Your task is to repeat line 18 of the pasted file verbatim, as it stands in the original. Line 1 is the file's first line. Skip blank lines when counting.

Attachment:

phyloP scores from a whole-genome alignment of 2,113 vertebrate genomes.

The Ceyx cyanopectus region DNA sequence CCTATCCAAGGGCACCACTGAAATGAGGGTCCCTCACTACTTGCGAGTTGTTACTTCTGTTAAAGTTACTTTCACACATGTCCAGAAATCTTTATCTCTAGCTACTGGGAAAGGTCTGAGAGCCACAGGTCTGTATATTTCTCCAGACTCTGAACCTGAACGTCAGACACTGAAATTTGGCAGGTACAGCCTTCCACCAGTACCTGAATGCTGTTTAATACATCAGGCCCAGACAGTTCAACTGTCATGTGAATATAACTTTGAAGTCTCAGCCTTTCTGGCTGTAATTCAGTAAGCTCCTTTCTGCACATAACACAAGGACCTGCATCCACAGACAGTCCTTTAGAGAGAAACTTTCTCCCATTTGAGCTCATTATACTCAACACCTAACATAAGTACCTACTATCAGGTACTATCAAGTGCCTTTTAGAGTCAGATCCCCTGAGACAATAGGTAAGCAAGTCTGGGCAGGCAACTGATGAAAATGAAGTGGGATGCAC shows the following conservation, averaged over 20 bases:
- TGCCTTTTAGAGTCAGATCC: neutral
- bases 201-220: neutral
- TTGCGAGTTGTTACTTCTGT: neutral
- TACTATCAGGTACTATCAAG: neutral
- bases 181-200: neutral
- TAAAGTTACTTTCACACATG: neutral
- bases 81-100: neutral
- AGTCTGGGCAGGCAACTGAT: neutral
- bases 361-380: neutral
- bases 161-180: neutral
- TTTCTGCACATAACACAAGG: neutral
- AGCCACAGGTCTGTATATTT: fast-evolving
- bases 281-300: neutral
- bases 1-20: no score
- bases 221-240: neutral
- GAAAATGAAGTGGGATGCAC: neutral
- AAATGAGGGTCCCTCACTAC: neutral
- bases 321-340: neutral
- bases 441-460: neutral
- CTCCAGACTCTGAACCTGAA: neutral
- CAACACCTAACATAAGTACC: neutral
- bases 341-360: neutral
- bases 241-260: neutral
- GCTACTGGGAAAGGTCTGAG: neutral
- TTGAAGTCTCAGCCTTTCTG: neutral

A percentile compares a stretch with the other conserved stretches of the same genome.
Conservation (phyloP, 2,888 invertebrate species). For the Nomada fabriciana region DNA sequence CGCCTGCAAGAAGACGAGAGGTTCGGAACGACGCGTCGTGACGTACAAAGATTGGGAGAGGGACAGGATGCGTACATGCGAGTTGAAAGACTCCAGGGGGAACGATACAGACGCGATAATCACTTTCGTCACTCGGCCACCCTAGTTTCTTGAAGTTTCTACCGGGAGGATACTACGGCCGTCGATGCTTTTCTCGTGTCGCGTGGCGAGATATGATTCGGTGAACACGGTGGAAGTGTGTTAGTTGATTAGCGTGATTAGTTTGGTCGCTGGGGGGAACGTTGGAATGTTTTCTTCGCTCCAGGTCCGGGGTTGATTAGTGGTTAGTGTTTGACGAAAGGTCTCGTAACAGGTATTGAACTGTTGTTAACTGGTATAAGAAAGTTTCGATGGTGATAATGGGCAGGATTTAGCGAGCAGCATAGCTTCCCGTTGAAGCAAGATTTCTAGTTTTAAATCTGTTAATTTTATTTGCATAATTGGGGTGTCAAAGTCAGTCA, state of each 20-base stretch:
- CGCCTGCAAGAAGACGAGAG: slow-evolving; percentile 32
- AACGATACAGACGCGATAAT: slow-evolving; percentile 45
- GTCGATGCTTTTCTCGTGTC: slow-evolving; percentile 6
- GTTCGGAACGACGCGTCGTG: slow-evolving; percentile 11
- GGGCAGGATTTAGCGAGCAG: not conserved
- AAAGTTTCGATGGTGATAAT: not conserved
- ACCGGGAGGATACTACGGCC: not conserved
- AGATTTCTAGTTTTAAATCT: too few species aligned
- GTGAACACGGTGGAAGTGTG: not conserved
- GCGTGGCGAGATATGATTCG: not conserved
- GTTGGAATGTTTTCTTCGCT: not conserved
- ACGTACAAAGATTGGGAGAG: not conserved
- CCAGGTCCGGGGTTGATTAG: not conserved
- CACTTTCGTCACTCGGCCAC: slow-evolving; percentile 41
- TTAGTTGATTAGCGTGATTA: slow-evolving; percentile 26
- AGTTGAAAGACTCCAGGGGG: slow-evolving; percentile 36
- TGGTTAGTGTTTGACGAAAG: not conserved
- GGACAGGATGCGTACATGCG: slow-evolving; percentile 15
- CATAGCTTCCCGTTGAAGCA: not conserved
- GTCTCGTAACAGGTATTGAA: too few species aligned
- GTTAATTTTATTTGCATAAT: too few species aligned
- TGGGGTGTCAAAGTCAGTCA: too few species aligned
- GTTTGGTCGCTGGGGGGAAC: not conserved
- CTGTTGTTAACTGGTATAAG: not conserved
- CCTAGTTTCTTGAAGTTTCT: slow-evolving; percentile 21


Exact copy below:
- GAAAATGAAGTGGGATGCAC: neutral